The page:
Therapies for the management of age-related macular degeneration (AMD) have progressed rapidly in recent years. Ophthalmology Times convened a panel of cutting-edge retinal specialists from across the United States to discuss the latest in the diagnosis of AMD and to explore current practice patterns with pharmaceutical and surgical treatment options.
The panel also discussed lifestyle issues and ways to help patients prevent ocular disease as well the ramifications of cataract surgery for patients with retinal disease. The panel included:
Retina specialists cover current practice patterns, delve into potential vision-saving treatments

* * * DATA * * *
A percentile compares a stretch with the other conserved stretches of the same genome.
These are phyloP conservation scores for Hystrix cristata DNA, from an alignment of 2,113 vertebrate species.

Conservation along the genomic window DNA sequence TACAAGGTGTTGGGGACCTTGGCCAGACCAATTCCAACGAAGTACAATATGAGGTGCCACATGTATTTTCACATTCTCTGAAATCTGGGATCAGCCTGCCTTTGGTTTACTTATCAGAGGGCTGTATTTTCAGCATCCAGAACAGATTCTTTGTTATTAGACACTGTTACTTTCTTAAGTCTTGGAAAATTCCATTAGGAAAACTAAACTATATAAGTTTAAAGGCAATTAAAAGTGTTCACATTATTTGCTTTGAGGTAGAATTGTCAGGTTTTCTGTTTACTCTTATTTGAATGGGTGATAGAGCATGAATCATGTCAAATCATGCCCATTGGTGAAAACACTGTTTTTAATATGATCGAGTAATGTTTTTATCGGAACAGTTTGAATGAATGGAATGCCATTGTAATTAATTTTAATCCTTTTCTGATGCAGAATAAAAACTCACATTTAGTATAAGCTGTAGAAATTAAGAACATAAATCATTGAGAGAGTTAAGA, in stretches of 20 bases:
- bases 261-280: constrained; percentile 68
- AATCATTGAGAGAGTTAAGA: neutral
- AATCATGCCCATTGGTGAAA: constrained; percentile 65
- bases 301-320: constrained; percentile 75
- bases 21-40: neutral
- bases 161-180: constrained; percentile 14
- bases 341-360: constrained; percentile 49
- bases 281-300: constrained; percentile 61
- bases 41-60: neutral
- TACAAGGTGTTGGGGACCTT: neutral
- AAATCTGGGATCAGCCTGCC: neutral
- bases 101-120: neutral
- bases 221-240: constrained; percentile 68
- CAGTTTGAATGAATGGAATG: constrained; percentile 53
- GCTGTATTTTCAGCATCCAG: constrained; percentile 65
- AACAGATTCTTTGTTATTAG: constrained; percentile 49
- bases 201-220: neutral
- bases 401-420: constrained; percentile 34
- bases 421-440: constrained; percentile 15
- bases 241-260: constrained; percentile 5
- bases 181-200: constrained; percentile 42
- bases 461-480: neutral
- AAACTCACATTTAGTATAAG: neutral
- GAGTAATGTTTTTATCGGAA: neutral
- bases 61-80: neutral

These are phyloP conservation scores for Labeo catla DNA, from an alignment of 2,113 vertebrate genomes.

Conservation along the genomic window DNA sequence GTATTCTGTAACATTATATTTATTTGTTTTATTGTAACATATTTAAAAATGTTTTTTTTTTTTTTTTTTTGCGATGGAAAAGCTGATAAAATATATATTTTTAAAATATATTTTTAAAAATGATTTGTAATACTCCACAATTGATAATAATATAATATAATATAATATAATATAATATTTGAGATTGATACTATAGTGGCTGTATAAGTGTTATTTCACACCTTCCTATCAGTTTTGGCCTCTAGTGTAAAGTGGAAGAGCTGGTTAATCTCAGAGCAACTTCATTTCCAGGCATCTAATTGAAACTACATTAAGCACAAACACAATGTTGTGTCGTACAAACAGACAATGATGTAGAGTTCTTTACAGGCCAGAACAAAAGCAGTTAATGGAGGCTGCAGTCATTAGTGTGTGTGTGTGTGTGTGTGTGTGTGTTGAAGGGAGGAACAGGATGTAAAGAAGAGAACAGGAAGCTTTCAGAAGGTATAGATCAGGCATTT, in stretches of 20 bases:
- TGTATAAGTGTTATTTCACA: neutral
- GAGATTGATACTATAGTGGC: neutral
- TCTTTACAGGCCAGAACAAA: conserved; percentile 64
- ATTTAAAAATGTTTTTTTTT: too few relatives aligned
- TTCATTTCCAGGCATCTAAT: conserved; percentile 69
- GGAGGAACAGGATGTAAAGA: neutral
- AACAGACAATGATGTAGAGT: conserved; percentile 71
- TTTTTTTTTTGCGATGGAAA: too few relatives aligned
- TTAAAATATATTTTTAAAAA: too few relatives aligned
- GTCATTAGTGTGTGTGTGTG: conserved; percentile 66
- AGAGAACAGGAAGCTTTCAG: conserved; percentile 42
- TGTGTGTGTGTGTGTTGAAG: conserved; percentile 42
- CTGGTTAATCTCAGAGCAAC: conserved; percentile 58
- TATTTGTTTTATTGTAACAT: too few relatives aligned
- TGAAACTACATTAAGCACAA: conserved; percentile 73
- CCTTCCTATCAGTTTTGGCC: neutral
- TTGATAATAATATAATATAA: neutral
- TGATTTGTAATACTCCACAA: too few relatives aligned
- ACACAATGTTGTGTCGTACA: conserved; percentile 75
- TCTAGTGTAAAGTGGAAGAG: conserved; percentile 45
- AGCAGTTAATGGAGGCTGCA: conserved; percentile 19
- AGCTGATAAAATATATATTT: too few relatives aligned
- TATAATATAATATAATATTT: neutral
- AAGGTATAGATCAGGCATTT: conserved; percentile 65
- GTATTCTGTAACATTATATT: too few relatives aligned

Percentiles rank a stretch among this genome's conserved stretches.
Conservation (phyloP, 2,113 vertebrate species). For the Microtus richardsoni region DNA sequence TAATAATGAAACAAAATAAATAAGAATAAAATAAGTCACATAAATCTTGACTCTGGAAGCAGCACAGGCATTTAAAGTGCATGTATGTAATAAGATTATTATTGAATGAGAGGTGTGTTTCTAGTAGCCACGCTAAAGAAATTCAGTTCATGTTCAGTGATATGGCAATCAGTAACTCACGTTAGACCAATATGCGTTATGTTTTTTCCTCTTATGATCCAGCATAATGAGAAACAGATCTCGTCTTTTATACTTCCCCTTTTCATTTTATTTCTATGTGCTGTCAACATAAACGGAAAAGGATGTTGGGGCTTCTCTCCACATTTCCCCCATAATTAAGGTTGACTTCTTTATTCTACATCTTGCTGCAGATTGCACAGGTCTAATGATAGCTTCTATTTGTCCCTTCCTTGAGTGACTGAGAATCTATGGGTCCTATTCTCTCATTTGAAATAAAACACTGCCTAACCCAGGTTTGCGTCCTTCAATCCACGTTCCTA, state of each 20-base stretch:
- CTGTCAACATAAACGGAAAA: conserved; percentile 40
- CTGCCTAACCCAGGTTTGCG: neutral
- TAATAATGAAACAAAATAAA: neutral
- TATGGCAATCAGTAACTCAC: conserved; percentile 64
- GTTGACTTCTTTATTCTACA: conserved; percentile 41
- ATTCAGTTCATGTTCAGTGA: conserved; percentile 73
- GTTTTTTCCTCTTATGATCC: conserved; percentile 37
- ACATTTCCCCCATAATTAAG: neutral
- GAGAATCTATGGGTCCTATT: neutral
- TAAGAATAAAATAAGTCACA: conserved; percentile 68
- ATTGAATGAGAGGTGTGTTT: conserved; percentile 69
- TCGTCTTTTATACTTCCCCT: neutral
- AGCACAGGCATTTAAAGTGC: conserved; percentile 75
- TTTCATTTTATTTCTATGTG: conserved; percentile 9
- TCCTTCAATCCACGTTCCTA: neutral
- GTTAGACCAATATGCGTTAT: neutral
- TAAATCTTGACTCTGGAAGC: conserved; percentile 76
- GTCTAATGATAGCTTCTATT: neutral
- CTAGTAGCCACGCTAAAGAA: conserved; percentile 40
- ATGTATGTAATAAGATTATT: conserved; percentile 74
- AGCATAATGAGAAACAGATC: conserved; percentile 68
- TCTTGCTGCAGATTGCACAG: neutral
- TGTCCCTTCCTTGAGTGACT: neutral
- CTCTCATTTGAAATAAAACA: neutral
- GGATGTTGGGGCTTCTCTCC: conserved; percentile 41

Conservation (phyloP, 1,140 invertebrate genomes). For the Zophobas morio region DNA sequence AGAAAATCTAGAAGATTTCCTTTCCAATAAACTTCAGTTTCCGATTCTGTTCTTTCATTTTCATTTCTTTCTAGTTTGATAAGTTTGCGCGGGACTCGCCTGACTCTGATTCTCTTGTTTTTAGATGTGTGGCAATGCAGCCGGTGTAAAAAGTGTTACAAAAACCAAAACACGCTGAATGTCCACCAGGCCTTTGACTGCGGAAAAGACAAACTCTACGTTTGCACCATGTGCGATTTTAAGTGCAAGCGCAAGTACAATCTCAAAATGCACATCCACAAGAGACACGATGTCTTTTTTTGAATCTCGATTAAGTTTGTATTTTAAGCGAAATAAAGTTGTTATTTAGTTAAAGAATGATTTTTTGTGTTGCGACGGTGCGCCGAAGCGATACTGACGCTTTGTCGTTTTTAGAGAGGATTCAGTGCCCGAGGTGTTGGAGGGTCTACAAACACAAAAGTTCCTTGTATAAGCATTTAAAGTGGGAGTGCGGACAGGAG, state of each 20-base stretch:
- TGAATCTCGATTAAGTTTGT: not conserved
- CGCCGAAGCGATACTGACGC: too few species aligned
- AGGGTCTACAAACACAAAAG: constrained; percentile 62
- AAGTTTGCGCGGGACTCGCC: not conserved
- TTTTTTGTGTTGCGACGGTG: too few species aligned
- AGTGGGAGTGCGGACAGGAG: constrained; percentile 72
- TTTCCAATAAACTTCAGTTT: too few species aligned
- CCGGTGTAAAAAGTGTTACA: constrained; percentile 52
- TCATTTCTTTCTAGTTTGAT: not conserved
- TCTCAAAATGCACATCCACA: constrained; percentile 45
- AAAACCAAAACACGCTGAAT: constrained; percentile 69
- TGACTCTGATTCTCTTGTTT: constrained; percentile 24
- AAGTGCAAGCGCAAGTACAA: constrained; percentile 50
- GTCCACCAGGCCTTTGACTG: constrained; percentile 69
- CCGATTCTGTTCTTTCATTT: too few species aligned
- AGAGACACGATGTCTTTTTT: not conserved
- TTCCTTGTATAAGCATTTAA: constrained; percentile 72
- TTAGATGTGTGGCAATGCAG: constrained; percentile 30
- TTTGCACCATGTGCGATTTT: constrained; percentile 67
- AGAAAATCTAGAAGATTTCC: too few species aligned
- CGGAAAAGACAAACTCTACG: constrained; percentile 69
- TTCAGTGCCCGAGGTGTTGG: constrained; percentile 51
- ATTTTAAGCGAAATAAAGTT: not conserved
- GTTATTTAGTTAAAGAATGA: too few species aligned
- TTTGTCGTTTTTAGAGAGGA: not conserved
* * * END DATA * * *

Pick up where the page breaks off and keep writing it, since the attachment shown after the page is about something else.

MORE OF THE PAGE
Peter K. Kaiser, MD: I agree. The gold standard is still FA, especially in determining the location, size, and type of the CNV. I also use OCT to help evaluate for treatment at follow-up examinations. It may be possible, especially with the anti-angiogenic drugs that we hope will be available soon, to diagnose the CNV with FA, but then follow patients only with OCT because it tracks morphologic retinal changes very precisely. The problem with using only OCT scans at follow-up is registration. Did the photographer scan the same CNV location at each visit? It is important to evaluate the fundus video image to ensure correct location of the scan in relation to the previous scans-only then can one be sure if the patient's condition is improving or not.
Steven D. Schwartz, MD: We base our diagnosis on the clinical exam and supplement physical findings with FA, OCT, and ICG angiography if pigment epithelium detachment or large hemorrhage is present.